While the stories and plots were interesting enough, especially the second (and to a slightly lesser extent the third) book in the omnibus, quite frankly by the end of the run, I'm a bit tired of Hawk & Fisher. They aren't really developed much through an entire six book run. They don't grow or mature as characters, really. Even the setting remains pretty much unchanged. The formula and pattern of the books didn't change over time significantly. And for that matter, even the paragraphs that first describe the characters Hawk and Fisher are word for word the same (or at least nearly so... I didn't actually go back and compare them word for word, but after reading them six times, I'm pretty sure that they had very little to distinguish them from each other, if anything.)
This kind of static development; or lack of development, I probably should say, makes series of books start to wear thin with me after a while. In standalone books, it's not quite as bad of a problem, because it can be overlooked and overcome if the characters are themselves interesting enough, and if the plot is interesting enough.
Be that as it may, there were certainly some interesting aspects to these second three books. Guard Against Dishonor in particular had what approached being character development, as Hawk and Fisher, operating under misinformation, behaved in ways that seemed almost out of character, or at least stretched their characters for a bit, before getting them back together again, getting them all the facts about what was going on, and settling back into a familiar routine again. Green also manages to create a few genuinely creepy scenes in that book, particularly when Hawk & Fisher have to go into a tavern where there have been a spate of particularly brutal murders in broad daylight. It's not clear exactly what caused them, and that unknown quality, as well as the reveal of what it actually is, is quite effective. It's also not really Green's style, though... in Bones of Haven, he could have done that too, when H&F and the SWAT team go into the maximum security supernatural wing of the prison to quell a riot, they get a quick rundown of all of the supernatural entities on the block as well as their capabilities before we see any of them. While that's probably realistic given the situation... it's not exactly tense.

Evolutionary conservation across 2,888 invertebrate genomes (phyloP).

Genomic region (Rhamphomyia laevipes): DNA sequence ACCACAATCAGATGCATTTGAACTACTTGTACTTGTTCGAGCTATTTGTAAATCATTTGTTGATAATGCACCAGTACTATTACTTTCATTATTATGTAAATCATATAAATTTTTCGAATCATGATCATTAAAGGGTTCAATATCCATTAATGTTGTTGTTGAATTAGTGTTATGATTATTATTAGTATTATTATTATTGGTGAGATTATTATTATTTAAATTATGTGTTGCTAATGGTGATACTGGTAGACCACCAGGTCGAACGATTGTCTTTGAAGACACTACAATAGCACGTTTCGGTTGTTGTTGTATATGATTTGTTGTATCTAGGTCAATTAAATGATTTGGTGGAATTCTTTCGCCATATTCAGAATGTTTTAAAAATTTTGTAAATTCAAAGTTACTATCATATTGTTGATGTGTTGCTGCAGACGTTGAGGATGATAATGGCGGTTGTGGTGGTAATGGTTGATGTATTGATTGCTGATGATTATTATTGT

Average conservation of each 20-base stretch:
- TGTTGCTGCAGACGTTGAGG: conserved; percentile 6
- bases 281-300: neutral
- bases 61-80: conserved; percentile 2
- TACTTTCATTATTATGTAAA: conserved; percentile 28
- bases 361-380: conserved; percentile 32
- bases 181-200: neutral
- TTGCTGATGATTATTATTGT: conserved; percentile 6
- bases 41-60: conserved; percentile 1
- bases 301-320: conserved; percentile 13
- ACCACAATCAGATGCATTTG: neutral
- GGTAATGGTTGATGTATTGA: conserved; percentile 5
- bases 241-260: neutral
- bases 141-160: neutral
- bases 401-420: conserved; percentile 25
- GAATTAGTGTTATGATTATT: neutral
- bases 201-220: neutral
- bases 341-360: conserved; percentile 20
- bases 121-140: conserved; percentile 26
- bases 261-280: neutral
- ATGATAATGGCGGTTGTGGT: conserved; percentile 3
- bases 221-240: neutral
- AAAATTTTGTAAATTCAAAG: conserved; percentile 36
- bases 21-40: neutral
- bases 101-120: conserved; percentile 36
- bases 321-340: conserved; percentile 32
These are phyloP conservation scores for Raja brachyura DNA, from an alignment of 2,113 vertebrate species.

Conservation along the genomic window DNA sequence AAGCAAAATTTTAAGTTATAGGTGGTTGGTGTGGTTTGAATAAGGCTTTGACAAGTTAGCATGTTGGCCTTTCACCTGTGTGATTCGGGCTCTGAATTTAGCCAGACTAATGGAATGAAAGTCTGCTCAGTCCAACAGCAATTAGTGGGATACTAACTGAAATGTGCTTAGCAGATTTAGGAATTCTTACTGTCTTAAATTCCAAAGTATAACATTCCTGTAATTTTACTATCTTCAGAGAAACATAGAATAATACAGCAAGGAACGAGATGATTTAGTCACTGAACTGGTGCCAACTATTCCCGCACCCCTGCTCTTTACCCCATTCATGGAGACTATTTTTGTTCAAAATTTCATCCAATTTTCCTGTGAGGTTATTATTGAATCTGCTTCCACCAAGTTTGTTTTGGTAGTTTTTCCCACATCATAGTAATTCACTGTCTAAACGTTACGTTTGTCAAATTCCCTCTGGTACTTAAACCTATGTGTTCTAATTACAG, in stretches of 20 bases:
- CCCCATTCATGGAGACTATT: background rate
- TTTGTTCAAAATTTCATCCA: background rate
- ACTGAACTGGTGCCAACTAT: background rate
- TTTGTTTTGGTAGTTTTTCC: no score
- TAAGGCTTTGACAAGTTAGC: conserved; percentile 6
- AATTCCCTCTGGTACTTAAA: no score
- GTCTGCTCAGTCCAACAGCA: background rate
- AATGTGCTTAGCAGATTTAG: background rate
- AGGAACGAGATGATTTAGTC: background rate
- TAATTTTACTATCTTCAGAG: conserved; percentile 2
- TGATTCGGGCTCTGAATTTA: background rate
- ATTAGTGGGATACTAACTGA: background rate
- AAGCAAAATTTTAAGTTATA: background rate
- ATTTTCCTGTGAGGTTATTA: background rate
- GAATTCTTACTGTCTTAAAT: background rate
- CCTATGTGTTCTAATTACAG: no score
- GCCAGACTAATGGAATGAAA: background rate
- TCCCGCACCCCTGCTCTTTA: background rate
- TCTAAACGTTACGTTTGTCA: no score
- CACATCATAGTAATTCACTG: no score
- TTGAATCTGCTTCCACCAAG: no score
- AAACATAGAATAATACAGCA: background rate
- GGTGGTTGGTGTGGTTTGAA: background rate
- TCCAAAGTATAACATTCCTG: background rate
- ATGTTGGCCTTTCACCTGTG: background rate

Green's rather tongue-in-cheek setting development continued apace as well, occassionally making the Hawk & Fisher series seem almost like a parody series rather than one to take at face value.
The end result of this rambling, nearly stream-of-conscious approach to book reviewing? I liked Guards of Haven well enough, I suppose, but I didn't love it. In fact, at times, I struggled to be motivated to pick it back up again, although every time that I actually did, I made pretty good progress and found the reading light, breezy and easy. Where I struggled most was with the whole unnecessariness of it all. Green did everything that needed doing with Hawk & Fisher in a lot fewer than six books. This was apparent when the first book in the second omnibus almost recreated the plot of the first novel from the first omnibus. But even with new plots, it still felt like there were one or two novels more than there really needed to be, considering that any setting development was kind of minimal (and incidental to the plots anyway) and character development was shallow and didn't advance at all from novel to novel.
I have a hard time feeling too harshly about these flaws, though, because Hawk & Fisher did so many other things that I liked. It falls a bit into the same category of better b-movies that you kinda like in spite of their flaws; sometimes even because of their flaws, which make them endearing to a certain extent.
Will I go on and read the "prequel" where Hawk and Fisher have their original names still? I doubt it; it's had decidedly mixed reviews online. But, I probably need to read that if I ever intend to go read the non-omnibused seventh Hawk & Fisher book, where Green finally takes them out of Haven, returns them to their roots in the Forest Country, and develops them more than he has in all of the six books I recently read. If anything, it's got even rockier reviews than Blue Moon Rising, but I do kind of crave a sense of closure, so although I've had enough of Hawk & Fisher for the time being, I might yet revisit this last novel at some point.
In the meantime, I'm also going to have to keep Jim Butcher's Side Jobs on the backburner while I have a look at two interlibrary loan books that I have to read before they come up due. The first of these is Indiana Jones and the Peril at Delphi, a prequel novel of Indy when he's a grad student in 1922, trying to decide if linguistics or archeology is what he wants to do with his life. I'm not necessarily holding out any notions that the book will be great, but I've been kind of jonesing (no pun intended. Well, OK, yeah... I did intend it) for some more of that same vibe ever since reading The Hunt for Atlantis recently, and since Indiana Jones is the prototype, I figured it was better to get it straight from the source rather than from a newer imitator.